The Talking Drum by Lisa Braxton

Lisa Braxton’s debut novel, The Talking Drum, explores various power structures at work in urban America in the 1970s. The novel follows three intertwined sets of characters: Sydney and Malachi Stallworth, Della Tolliver and her boyfriend Kwamé Rodriguez, and Omar and Natalie Bassari. In different ways, the overarching impacts of racism and gentrification weigh on each character, and the changes occurring in their respective communities of Liberty Hill and Petite Africa form the backdrop for a study of class issues, racial tensions, sexism, and community resilience.  

Place is central to the novel. Petite Africa is categorized as a “blighted community” that struggles with overcrowding and a lack of safe housing. Several fires in the area and neglect from the city of Bellport intensify tensions. While non-residents view Petite Africa as run down and the people as disconnected, those within the community rally together to fight the proposed building of a stadium and retail space called Harbourview Village. The predominantly Black neighbourhood of Liberty Hill sits across the river from Petite Africa and stands to benefit from the proposed redevelopment. There is excitement in Liberty Hill at the prospect of renewal, and Sydney and Malachi move to the area to capitalize on this potential. They live across the street from Della and Kwamé and open The Talking Drum Bookstore and Cultural Centre: a store for Black folks run by Black folks that focuses on the issues and voices central in the community.

The novel shifts perspectives throughout and jumps through time, memory, and space as characters reflect on their past experiences and the difficult situations they face in the present day. This movement offers a kaleidoscope of positions, outlooks, and beliefs. While this structure has the potential to become overwhelming or confusing, Braxton’s skill is apparent. She is adept at giving the reader just enough of each character and situation to move things forward, before shifting perspective to add a new layer of narrative complexity.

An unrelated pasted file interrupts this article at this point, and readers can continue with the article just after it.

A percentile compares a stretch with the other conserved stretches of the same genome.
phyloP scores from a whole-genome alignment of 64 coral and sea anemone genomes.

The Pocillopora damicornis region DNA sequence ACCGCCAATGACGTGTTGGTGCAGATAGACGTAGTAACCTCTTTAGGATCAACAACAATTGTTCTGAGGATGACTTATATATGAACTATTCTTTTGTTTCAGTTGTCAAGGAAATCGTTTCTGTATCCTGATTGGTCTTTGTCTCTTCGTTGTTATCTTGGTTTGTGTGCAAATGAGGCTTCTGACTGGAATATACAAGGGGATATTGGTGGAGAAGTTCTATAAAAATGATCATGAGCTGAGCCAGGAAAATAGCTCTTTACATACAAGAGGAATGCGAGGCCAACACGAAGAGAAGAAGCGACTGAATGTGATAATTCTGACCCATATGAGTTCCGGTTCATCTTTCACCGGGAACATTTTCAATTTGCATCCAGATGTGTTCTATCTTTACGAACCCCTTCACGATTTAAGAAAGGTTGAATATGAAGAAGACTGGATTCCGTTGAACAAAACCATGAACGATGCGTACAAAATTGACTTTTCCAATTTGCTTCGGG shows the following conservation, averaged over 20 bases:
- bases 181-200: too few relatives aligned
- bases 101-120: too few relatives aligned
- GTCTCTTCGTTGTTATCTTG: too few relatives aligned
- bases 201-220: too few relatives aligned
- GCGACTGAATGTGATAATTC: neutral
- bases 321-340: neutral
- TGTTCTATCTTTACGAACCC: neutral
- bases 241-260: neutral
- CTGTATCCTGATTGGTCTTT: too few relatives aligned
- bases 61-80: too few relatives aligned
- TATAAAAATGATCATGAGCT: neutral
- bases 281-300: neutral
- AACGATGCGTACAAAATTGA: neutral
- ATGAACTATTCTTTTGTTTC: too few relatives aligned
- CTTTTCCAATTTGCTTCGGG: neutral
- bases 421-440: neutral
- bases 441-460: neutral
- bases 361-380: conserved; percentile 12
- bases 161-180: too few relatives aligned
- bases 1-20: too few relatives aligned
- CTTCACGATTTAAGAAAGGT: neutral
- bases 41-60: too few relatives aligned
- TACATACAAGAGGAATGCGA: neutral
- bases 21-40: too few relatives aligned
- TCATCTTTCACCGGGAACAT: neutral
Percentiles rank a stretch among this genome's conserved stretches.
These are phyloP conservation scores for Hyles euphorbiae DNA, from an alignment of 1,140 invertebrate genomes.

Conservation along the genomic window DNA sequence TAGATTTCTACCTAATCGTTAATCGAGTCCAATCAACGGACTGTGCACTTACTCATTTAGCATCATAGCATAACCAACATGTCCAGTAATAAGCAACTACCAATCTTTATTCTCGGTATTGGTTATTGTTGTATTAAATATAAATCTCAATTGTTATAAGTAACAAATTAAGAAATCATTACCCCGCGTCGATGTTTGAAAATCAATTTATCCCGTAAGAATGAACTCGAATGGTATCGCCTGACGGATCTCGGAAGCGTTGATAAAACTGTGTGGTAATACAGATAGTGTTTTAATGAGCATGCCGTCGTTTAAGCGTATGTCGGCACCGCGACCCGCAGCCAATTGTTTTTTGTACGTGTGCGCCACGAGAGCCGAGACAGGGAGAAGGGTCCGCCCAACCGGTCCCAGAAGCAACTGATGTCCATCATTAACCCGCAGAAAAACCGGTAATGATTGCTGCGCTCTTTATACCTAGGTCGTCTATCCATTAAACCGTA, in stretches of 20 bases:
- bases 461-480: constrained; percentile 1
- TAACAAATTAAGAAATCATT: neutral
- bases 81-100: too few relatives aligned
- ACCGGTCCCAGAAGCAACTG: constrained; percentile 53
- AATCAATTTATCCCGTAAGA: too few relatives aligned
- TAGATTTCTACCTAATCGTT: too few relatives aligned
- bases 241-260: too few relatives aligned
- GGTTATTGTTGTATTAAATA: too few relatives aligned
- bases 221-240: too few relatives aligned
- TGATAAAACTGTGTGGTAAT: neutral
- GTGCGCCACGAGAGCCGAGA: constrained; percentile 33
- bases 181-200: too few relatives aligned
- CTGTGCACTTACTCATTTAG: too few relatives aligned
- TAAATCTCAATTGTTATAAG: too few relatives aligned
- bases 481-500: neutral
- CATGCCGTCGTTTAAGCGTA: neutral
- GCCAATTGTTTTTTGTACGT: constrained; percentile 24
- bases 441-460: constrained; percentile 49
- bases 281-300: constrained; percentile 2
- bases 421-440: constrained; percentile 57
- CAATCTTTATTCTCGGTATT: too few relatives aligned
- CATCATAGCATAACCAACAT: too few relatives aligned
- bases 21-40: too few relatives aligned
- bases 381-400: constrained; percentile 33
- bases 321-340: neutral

[perfectpullquote align=”right” bordertop=”false” cite=”” link=”” color=”#956348″ class=”” size=”26″]”Braxton’s skill is apparent. She is adept at giving the reader just enough of each character and situation to move things forward, before shifting perspective to add a new layer of narrative complexity.”[/perfectpullquote]

Things do move rapidly in the latter portions of the novel, and major plot points are addressed in quick succession. The pacing of these events is a bit intense, and readers may be left with some unanswered questions. Yet, there are moments of wisdom to pause over. For example, Omar states: “You Americans give us bags of cereal and socks when our buildings burn down, but the real need you turn your back on.” This indictment against those celebrating the demolition of his neighbourhood also serves as a commentary on how suffering, trauma, and inequality are often performatively addressed by those in positions of privilege. This condemnation of self-congratulatory aid holds particular resonance in our current moment, where a hashtag can act as a means of ‘doing something’ while often leaving systemic issues unaddressed. 

Braxton does not sugar-coat community conflict or craft simple arcs for her characters. At one point, Sydney thinks about the power of “camaraderie and interdependence” in Petite Africa, lamenting her own role in altering the situation. Although she knows that Harbourview Village will bring improvements to the area around her store, she also recognizes it will “cost the people their way of life.” In this way, the novel underscores the complexities of urban renewal, offering a range of perspectives on, and relations to, the process. Above all, Braxton reminds us that determination can be a companion to loss, and love is often a force for change. The Talking Drum centres the profound resilience of communities in the face of oppression and celebrates both African and Black American culture as enduring sources of joy in a complicated and often-difficult world.

About the Author: Lisa Braxton is an essayist, short story writer, and novelist. She earned her MFA in creative writing from Southern New Hampshire University, her Master of Science in Journalism Broadcasting from Northwestern University and her Bachelor of Arts in Mass Media from Hampton University. Her debut novel, The Talking Drum, was published by Inanna Publications in May 2020.

*Please note if you choose to purchase this book (or Kindle version) through Amazon using the link below we will receive a small commission at no extra cost to you. If you cannot see the Amazon ad below (if you are using an ad blocker, for instance) here is the link: Thanks! 

Gemma Marr (she/her) was born and raised in rural New Brunswick. After over a decade away, she is excited to return to the province to teach in the Department of Humanities and Languages at the University of New Brunswick Saint John. Her research focuses on the intersections of place, gender, and sexuality in Atlantic Canadian literature and culture. She is an avid reader and writer who enjoys books from a range of genres and styles.